4 000 m²
Type: New construction
Consultant: GASS Architecture Studios
Engineering: Sutherland Engineers & Climetric
Status: Completed 2023
Cape Town, off-grid.
The project is a sustainable boutique hotel in South Africa, seamlessly blending historical Cape Dutch design with modern green technology. Designed for elderly guests' rehabilitation and recovery, it utilises solar power, rainwater, and passive ventilation for independent operation. The interior spaces offer captivating views of Table Mountain and the bay, while protected outdoor areas shield guests from the African sun and coastal winds. With a focus on both environmental and social consciousness, Umoya provides an authentic African experience where highly contextual design meets innovative sustainability.
The primary goal of the Umoya project was to ensure maximum sustainability while adhering to local constraints. To achieve self-sufficiency in operational energy, the hotel employs a large north-facing photovoltaic (PV) plant. During sun hours, the plant powers a heat air pump system, providing floor heating or cooling and storing excess energy through thermal storage within the slabs. At night, the stored energy slowly releases, ensuring optimal comfort without engaging the heat air pump system. Additional electricity from the PV system is stored in battery packs for nighttime use, such as lighting and refrigeration. Regarding primary energy, the project utilised timber, brick, and concrete for the cottage's construction. Alien tree species prevalent in South Africa, known for excessive water consumption,were repurposed for the entire timber structure. Locally produced bricks were used in traditional Cape Dutch fashion, featuring double-layered walls for enhanced thermal capacity and an outer layerwith an intermediate air gap. The walls are then finished off with natural hand applied lime plaster.Concrete foundations and retaining walls were employed due to the sloped terrain, with a focus on using GGBF (ground granulated blast furnace) concrete, which reduces carbon emissions by up to 60%. Throughout construction, emphasis was placed on utilising local and national materials, with a commitment to avoiding imported goods.
The Cape Dutch cottage, a classic typology in South Africa's Western Cape, has been reimagined in this project, offering a contemporary take on the local vernacular. Embracing the region's cultural fabric, the design provides guests with an authentic African experience, while opening almost exaggerated views of the surrounding natural features. The seamless integration of interior and exterior spaces was a key focus, allowing guests to connect with nature. Natural terracotta tiles blur the boundaries between indoor and outdoor areas. To ensure comfort in these exterior spaces, innovative Computational Fluid Dynamics (CFD) calculations were employed to model wind conditions during different seasons, resulting in an intricate system of courtyards. Comfort modeling techniques were used to enhance the overall experience for guests. This involves the careful consideration of factors such as temperature control, airflow, and acoustics to create a comfortable environment. The project also includes solar studies to harness the abundant sunlight. Through the integration of solar panels and passive solar design principles, the cottage maximizes the use of renewable energy sources. The orientation and placement of windows, shading devices, and thermal insulation are strategically designed to optimize natural lighting, minimize heat gain, and reduce energy consumption.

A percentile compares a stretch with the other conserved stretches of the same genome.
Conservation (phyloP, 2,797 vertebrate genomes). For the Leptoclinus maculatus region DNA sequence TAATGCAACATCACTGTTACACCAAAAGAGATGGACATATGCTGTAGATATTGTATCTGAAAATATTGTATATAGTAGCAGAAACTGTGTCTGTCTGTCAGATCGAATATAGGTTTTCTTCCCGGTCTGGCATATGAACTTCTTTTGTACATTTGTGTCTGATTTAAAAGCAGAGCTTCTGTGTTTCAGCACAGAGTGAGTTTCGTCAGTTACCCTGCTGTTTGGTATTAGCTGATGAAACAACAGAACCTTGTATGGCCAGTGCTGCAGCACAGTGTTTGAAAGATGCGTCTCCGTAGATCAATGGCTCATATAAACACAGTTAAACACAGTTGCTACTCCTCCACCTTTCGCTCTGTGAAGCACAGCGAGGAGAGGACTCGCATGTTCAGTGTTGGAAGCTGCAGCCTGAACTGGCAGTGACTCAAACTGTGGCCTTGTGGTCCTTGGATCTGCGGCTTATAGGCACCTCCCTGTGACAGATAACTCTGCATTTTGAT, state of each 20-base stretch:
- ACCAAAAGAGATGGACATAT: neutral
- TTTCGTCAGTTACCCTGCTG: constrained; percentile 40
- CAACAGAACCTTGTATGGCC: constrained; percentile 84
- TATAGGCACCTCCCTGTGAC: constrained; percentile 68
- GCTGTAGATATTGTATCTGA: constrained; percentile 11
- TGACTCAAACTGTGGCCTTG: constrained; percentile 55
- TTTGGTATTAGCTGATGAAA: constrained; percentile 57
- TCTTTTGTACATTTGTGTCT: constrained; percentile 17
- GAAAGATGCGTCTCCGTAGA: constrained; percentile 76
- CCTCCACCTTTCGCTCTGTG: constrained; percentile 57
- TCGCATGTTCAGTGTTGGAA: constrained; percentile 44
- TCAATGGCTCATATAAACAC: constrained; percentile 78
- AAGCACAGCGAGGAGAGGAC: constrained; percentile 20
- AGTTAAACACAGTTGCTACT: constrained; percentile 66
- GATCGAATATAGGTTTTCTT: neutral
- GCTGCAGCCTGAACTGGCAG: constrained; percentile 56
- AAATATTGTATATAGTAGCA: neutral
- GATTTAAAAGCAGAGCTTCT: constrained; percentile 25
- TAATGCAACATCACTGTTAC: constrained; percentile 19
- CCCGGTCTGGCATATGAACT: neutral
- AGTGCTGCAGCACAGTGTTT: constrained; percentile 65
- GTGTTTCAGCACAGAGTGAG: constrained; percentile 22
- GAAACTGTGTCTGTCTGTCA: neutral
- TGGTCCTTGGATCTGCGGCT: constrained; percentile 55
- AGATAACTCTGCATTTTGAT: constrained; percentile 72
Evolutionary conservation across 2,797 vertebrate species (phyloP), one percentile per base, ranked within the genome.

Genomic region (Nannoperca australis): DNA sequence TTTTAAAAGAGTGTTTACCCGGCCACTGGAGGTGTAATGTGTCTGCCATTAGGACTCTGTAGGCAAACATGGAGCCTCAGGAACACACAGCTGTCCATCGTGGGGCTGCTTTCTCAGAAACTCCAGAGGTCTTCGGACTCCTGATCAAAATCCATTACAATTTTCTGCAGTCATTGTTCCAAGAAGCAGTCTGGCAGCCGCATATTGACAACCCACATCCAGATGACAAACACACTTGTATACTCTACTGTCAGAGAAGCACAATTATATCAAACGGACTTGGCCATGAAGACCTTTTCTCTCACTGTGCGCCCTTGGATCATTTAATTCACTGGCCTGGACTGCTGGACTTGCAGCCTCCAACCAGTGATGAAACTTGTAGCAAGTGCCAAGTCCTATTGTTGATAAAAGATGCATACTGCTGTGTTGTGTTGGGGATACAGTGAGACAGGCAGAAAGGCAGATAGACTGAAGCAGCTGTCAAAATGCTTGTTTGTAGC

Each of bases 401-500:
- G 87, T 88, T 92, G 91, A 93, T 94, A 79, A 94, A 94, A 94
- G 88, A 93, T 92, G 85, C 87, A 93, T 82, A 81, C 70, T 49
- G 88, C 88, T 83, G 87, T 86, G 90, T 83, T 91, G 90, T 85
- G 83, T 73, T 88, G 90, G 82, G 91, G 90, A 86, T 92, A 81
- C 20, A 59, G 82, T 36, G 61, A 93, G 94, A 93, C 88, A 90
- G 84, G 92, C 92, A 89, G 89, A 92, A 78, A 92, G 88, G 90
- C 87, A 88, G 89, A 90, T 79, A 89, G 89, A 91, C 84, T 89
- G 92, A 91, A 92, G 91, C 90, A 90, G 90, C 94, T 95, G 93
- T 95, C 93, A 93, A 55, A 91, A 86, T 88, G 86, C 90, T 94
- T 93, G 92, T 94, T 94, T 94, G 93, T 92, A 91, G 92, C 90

In addition to our extensive efforts to reduce carbon emissions, both in terms of embodied and operational aspects, we also prioritised the social dimension of the project. A local contractor was carefully chosen, enabling us to employ construction workers from the nearby townships and surrounding areas of Hout Bay, just a short distance from the site. Our aim was to foster a sense of local identification with the project and its integration within the social fabric of the community. Similarly, the operational staff was selected with the same intention, emphasising the importance of their well-being. Significant attention was dedicated to the quality of the back-of-house areas, including the kitchen and staff break rooms, ensuring a conducive environment for the staff. These areas were designed with strong visual and spatial connections to the public guest areas, encouraging interaction between guests and staff. The project also incorporates features and amenities specifically designed to cater to elderly guests. Accessibility considerations such as ramps, handrails, and wider doorways are integrated into the design to accommodate guests with mobility challenges. Furthermore, the interior spaces are designed with ergonomic furniture, comfortable seating, and adequate lighting to ensure comfort and safety. The project recognizes the potential for the healing benefits of nature and locally grown food. The cottage design includes outdoor spaces that provide a tranquil and immersive natural experience, promoting relaxation and recovery for guests. Additionally, the project collaborates with local farmers and cultivates an on-site garden. The landscaping incorporates indigenous planting to showcase the diverse flora of the Western Cape region. Native plant species are carefully selected and integrated into the outdoor spaces, creating a visually appealing environment that celebrates the natural beauty and biodiversity of the area. This approach also helps to preserve and promote indigenous plant species, contributing to conservation efforts.